“Decades of record immigration have produced lower wages and higher unemployment for our citizens, especially for African-American and Latino workers. We are going to have an immigration system that works, but one that works for the American people.” —Donald Trump, in his 2016 Republican party nomination acceptance speech If US presidential candidate Donald Trump wants an immigration system that works for Americans, he might want to consider one with far fewer restrictions than he’s proposing.
Immigrants don’t cause high unemployment. In fact, a century of data suggests Trump has both his chronology and his causation reversed—it shows that a thriving US job market causes immigration to rise.
“Immigrants are attracted to the United States when the economy is growing and jobs are being created for both immigrants and native-born Americans,” says David Bier, an immigration policy analyst at the Cato Institute, a libertarian think tank in Washington. “When immigrants come, that’s a sign of the economy doing well.”
Using data from the US Census Bureau, the Bureau of Labor Statistics, and the Department of Homeland Security, Bier, in a recent blog post, put together a chart that illustrates this. (His chart shows immigration levels back to 1820; we focused on the portion of the data for which he had both immigration and unemployment rate.)
In periods when immigration per capita was at or below the historical average of 0.35%, the US unemployment rate averaged 7.2%. When immigration exceeded the historical average, unemployment was lower, averaging 5.7%. The 1.5 percentage-point difference in unemployment rates during slow and heavy periods of immigration widens to 1.8 percentage points when you exclude the years when unemployment dropped because of the draft during the first and second world wars.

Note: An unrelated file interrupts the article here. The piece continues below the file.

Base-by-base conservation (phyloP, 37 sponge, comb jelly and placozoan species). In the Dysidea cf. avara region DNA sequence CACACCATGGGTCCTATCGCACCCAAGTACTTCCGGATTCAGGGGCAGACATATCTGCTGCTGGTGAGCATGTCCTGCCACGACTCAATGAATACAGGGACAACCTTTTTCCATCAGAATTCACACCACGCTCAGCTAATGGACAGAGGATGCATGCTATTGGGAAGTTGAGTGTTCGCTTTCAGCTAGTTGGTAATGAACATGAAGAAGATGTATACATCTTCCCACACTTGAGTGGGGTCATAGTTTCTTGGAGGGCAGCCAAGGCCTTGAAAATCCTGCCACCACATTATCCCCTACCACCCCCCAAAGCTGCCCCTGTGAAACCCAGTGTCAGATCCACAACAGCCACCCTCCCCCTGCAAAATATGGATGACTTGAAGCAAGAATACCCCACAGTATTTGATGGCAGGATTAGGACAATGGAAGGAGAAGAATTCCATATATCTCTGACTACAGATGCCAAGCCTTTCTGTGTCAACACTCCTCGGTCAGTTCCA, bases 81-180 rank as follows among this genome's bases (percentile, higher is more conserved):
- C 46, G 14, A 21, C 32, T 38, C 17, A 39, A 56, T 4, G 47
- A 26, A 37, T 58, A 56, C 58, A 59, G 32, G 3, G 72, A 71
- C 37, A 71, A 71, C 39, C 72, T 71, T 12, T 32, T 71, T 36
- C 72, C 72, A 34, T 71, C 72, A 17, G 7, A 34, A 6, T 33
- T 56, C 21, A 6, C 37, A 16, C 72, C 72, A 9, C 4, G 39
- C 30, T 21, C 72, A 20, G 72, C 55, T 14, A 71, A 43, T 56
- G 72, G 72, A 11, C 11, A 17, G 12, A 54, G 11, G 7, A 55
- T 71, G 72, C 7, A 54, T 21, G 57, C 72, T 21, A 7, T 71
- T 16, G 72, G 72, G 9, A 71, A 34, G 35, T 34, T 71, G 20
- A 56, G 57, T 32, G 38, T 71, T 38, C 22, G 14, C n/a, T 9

Trump was also mistaken in his assertion that higher immigration results in lower wages for Americans. In fact, the opposite is true, as Quartz has noted before. In a 2012 study (pdf), economic professors Gianmarco Ottaviano of the London School of Economics and Giovanni Peri of the University of California, Davis, found that immigration in the US between 1990 and 2006 improved the salaries of native-born workers on average by 0.6%. The study also looked specifically at native-born workers with no high school degree, the slice of the US population that is commonly thought of as being most vulnerable to competition from immigrant labor, and found that in their case, too, there was a small, positive impact (between 0.6% and 1.7%) on the wages of native-born workers.
How does this happen? As Michael Greenstone at the University of Chicago, and Adam Looney, the deputy assistant secretary for tax analysis at the US Treasury, have argued in their work at the Brookings Institution’s Hamilton Project , immigrants tend to complement the skills of native-born workers, and create new jobs instead of competing for the same, finite set of jobs. For instance, immigrants with fewer skills working in industries such as agriculture or construction help grow US enterprises and farms by increasing production and consuming goods and services themselves. In doing so, they increase the responsibilities and salaries of native-born workers with higher skills, and create more jobs for them.
Trump made one other serious error in his interpretation of the data. The “record” level of immigration he refers to is nothing of the sort—not when you measure it properly, as a percentage of the population, rather than basing it on absolute numbers.
“If you don’t control for the size of the population, you’re comparing a much smaller country to a much bigger country,” said Bier. “It’s acting as though you’re going to have the same impact if a million immigrants enter China, with a population of 1.4 billion, or the United States, with a much smaller population of 300 million.”
By that measurement, the last few decades have had below-average immigration. In the current decade, Bier noted, per-capita immigration has been nearly 30% less than the historical average.